Jesus began with the disciples by giving them a vision. It was a vision of the kingdom of God. It takes time, reflection, and contemplation to bring a vision out of the fog of wishful thinking into the clarity of life. The disciples realized how different life would be if they embraced the vision. They were so convinced that the church, the organization of which Jesus is still the CEO, exploded into being. It all started with a vision.
My next door neighbor, Mike McGill, recently climbed Mount Kilimanjaro. Before he set out on the climb, he had many months of training and conditioning. Before all of that physical exercise, though, came the vision that drove him to take on such a goal. He envisioned standing atop that peak with a clear view of the world, breathing in a feeling of accomplishment. That vision drove him and motivated him. I know that you have a vision of what your company or family is going to be like one day. You may have a family event in mind, like a wedding, and what it is going to be like. Or you may have a vision of your retirement or a trip you may take. You may think about your company reaching a milestone. You may have a solid vision already in place, but does it include a vision of the kingdom of God that Jesus taught the disciples? Envision how your life would be different if God’s love was the main factor in your home and business life. How would it be different?
One change is clear- we would be more compassionate, because compassion is huge in the vision of Jesus. Jesus showed that compassion brings balance. In the book, Jesus CEO: Using Ancient Wisdom for Visionary Leadership, author Laurie Beth Jones wrote: “When everything else is said and done, only love will last. Love is the infrastructure of everything and anything worthwhile…. Jesus…summarized His teaching in one sentence: Love God with all your heart, and mind, and soul, and strength, and your neighbor as yourself. Jesus could lead people because, quite simply, he loved them.” Elaborating on compassion as a leadership quality, Mike Murdock, author of The Leadership Secrets of Jesus, wrote, “You will begin to succeed with your life when the hurt and problems of others begin to matter to you.” Compassion is a must especially when difficult decisions need to be made. Charles Manz, author of The Leadership Wisdom of Jesus, wrote, “Jesus did indeed advocate the Golden Rule, but He went even further. He suggested that we should treat people well, as we would like to be treated, even when they don’t deserve it.”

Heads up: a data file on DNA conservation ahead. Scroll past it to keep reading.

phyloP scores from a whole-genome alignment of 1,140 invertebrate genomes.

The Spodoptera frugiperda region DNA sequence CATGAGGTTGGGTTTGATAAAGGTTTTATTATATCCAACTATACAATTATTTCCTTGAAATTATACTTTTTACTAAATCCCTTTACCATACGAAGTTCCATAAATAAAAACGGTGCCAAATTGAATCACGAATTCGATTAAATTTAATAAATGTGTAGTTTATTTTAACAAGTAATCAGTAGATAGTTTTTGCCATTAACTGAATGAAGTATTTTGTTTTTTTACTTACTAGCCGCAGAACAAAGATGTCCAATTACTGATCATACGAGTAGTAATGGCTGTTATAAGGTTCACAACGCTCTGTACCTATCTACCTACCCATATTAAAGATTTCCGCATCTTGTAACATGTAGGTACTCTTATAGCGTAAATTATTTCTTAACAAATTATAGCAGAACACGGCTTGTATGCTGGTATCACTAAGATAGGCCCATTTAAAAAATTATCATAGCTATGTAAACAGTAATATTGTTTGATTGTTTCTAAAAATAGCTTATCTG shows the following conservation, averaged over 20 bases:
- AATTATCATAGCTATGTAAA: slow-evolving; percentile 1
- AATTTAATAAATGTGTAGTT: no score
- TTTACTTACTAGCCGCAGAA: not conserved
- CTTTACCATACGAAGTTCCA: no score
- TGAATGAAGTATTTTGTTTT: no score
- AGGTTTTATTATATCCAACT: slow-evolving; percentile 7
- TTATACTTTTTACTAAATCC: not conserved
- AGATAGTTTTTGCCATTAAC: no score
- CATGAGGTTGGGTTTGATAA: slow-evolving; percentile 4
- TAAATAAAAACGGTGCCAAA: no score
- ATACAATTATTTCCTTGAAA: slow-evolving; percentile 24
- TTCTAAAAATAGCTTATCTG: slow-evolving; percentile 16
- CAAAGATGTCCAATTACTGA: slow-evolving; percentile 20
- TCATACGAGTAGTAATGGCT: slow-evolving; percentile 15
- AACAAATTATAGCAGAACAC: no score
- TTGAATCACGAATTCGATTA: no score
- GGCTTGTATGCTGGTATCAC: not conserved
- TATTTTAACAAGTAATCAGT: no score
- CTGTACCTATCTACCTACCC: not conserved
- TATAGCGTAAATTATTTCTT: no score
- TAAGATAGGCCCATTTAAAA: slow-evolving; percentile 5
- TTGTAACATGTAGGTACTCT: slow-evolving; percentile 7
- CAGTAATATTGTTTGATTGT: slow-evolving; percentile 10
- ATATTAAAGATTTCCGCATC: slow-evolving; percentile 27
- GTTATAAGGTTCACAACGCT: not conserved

Jesus was willing to share his authority. He worked with the disciples and trained them so that they could help him with his mission. Beausay, author of the book, The Leadership Genius of Jesus, explained how Jesus developed His power in His disciples: “He faced many difficult training challenges. He taught them all on the job with no manuals, no official work hours, and no tight supervision….But, Jesus succeeded in building the group into leaders….Jesus trusted…and encouraged them constantly…. He specifically empowered them to cast out demons, heal the sick, and preach. Were they qualified, certified, and capable of handling those rather powerful things? Not at first. But knowing that mistakes would be common, Jesus patiently guided them. He corrected their thinking when they needed it and let them feel the power He put at their disposal.” Jesus used authority to empower the disciples. He taught them the power of prayer.